Solidarity and Power in Czech and Japanese: A Comparative Analysis

Masako Ueda Fidler, Brown University

Solidarity and power are two components of the semantic model proposed by Brown and Gilman (1960) which are said to play a significant role in human communication. Speech strategies expressing solidarity occur between speech participants of equal status, whereas strategies expressing power are found between participants of different statuses. The interaction between language and solidarity/power has been examined further in American English (Brown and Ford 1961/64, Ervin-Tripp 1972), French and Spanish (Lampert and Tucker 1976), and Italian (Bates and Benigni 1975) especially in the area of pronominal reference.

The present paper will examine the interaction between morphosyntax and power semantics in Czech and Japanese. These historically and culturally distant languages have been chosen for analysis for the following reasons:

    (1) Japanese is considered to be a language that has grammaticalized various degrees of politeness (Maynard 1997);
    (2) Czech is considered to be a language that is sensitive to degrees of formality with its complex pronominal system of reference which historically involved four modes of address (tyk·nĚ, vykanĚ, onk·nĚ and onik·nĚ) (Cmejrkov· 1996, Kraus 1996);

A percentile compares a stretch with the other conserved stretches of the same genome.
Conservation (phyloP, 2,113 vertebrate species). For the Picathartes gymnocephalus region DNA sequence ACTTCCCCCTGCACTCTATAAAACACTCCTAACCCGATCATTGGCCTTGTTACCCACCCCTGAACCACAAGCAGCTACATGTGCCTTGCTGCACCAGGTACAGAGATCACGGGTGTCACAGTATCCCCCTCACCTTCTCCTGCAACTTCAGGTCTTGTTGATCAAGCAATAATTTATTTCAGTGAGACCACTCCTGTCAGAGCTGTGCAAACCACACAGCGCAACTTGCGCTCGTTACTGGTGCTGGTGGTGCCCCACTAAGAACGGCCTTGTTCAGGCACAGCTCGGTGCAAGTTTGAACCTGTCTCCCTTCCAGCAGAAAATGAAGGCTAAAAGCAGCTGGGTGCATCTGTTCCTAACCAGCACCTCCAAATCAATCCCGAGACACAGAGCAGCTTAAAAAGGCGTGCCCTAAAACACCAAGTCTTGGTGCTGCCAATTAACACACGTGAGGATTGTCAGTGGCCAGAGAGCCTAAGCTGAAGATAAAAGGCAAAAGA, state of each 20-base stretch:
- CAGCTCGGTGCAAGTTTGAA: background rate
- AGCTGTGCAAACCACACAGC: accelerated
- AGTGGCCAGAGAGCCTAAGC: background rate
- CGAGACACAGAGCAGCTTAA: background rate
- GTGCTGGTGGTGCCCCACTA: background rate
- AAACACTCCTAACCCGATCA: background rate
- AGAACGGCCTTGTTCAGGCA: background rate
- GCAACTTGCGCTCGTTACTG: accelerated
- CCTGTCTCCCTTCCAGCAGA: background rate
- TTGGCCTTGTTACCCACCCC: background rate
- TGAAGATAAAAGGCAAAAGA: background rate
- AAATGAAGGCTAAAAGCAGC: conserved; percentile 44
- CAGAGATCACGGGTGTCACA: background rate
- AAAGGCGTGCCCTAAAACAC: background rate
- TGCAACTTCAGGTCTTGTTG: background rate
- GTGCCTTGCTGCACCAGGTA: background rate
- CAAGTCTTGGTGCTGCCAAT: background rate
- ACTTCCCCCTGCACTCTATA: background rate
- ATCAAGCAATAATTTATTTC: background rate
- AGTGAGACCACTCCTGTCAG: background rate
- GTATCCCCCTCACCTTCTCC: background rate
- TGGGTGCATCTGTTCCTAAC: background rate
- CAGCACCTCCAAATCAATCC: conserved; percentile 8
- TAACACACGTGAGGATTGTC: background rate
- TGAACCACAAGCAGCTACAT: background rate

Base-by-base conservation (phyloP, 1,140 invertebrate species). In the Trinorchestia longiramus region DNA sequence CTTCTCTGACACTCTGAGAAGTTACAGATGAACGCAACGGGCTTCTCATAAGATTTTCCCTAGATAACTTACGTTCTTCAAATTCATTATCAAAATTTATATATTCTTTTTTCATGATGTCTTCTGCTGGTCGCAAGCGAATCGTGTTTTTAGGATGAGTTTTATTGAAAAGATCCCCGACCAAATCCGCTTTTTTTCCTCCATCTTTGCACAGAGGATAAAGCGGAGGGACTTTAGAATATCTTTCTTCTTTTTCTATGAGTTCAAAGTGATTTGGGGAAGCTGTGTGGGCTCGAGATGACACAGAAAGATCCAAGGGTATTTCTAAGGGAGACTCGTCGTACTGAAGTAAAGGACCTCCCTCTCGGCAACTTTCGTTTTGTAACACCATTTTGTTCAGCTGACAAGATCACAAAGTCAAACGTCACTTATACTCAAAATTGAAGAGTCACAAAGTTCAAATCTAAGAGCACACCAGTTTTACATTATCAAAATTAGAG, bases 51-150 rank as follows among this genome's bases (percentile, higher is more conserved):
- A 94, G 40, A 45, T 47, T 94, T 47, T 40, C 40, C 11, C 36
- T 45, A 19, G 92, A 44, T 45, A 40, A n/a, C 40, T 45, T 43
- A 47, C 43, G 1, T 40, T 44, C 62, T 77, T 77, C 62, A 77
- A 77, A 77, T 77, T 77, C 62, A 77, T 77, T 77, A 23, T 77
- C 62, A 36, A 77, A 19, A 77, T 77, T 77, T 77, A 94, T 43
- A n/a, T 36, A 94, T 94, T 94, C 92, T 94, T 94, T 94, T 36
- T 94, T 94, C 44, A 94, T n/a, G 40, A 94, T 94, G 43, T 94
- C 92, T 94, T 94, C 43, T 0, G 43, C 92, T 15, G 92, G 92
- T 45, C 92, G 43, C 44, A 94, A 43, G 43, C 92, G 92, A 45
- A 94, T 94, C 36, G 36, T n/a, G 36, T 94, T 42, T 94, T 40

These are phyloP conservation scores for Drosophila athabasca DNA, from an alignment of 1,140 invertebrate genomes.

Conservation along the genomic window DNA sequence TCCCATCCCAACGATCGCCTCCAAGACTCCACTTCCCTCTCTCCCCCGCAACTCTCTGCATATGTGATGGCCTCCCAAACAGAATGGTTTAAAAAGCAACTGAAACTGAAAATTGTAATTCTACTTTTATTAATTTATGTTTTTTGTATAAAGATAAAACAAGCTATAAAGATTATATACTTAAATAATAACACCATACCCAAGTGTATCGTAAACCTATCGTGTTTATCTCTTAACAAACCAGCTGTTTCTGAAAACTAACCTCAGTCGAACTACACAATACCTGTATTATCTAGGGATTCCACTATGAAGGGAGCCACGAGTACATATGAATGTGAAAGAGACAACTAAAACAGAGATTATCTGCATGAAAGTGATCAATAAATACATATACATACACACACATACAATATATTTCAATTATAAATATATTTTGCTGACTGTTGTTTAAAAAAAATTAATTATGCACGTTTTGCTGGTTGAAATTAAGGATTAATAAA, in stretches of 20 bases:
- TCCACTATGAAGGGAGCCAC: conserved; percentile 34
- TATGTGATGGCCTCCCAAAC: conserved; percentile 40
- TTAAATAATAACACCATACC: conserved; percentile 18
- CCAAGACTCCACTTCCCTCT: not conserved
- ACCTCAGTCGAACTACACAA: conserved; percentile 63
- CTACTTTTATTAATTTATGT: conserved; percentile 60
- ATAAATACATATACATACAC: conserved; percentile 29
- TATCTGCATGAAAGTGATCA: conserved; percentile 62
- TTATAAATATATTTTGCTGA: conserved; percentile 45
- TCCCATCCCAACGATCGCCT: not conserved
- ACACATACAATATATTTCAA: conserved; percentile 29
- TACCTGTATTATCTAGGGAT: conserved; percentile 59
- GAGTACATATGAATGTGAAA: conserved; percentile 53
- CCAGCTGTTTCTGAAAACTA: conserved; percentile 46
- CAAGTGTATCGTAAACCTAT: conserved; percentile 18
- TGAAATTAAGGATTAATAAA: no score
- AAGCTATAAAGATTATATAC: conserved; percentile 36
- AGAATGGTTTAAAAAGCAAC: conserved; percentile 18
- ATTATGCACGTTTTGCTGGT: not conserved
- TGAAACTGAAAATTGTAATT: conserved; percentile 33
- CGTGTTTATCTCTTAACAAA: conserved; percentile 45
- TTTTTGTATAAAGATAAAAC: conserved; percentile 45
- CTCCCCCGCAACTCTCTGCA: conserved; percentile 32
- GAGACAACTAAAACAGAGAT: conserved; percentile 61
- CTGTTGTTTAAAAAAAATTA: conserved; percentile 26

(3) Both Czech and Japanese are capable of not only lexically but grammatically signalling a a variety of speech registers.

In other words, Czech and Japanese have well-developed formal and lexical means to report speech participant relationships including solidarity and power.

A comparison of these languages on the basis of political speeches and translations of literary texts with input from native informants will demonstrate the following:

    (1) while the so-called polite forms in Japanese are generally regarded as reporting distance between speech participants, in certain genres they can also serve as a means to express solidarity between them;
    (2) while the Common Czech forms are said to occur in private and in-group relationships (Kr“mov·1997), they can be employed to signal differences in status among speech participants, i.e., power.

A comparative approach will also enable us to see how frequently-used concepts such as formal/informal and politeness have different pragmatic contents.